Jedidah Isler became the first Black woman to receive a PhD in the field of astrophysics from Yale University in 2014.
In her academic career, she has focused her energy on researching black holes and blazars, or blazing quasars. Last year, Isler completed her award-winning study that examines the physics of particle jets emanating from black holes at the centers of distant galaxies. This study made her a star in the world of astrophysics.
“I look at the data. I plot the intensity of light vs its wavelength. We measure how much intensity is produced at each wavelength. There’s a characteristic two-peaked spectrum… You get to measure time variability. Did the peaks go up or down together or independently? If they don’t go up and down together, it’s very unlikely you have co-spatial emissions,” says Isler in an interview with Wired.com.
In just a few years, she has began to use her platform and success story to inspire young women of color to pursue careers in science, technology, engineering, and mathematics (STEM). Isler has been a TED fellow and hosted her own TED Talk. She was also a Syracuse University Chancellor’s Faculty Fellow this year.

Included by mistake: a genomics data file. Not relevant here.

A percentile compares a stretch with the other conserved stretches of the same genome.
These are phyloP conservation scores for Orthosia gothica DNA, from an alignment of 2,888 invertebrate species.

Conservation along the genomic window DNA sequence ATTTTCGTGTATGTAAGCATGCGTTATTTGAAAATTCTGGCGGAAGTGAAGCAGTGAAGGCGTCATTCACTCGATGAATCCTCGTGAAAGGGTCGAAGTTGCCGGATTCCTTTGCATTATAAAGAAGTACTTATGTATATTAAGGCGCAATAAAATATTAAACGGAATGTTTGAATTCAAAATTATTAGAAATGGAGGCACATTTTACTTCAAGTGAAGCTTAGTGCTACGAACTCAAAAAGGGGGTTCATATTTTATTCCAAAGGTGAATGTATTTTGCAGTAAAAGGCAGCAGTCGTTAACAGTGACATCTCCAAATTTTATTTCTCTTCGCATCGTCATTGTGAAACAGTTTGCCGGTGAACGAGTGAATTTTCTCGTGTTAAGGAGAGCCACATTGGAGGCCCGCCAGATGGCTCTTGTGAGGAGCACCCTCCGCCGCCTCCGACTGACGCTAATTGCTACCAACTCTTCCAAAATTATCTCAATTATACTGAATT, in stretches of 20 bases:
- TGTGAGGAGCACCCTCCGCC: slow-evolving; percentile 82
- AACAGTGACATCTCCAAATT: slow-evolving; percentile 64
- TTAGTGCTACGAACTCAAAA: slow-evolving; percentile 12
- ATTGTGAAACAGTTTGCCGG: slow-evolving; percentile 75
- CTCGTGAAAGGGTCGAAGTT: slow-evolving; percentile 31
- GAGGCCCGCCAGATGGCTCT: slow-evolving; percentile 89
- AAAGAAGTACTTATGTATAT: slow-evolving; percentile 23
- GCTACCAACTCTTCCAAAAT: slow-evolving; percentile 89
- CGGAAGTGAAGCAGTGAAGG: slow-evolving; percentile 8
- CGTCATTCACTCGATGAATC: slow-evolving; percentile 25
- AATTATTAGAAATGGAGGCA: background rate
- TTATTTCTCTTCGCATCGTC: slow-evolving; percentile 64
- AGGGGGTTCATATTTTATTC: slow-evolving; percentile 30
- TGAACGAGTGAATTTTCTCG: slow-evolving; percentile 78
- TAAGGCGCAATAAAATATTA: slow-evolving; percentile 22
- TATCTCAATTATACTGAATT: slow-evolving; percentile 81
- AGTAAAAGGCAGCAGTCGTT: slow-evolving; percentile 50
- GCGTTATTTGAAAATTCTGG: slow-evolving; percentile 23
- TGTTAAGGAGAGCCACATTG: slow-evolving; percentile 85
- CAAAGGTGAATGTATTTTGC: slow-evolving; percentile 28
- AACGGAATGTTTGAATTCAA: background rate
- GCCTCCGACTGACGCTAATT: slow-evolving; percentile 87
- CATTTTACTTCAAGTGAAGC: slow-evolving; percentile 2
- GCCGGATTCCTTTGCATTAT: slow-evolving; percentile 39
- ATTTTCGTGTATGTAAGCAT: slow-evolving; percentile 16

Currently, Isler serves as a National Science Foundation Astronomy & Astrophysics Postdoctoral Fellow at Vanderbilt University. She also is involved with the Future Faculty Leader program at Harvard University’s Center for Astrophysics. In addition to her work in academia, she serves as a member on the American Astronomical Society committee on the status of minorities in astronomy that aims at addressing the diversity issues in many STEM careers.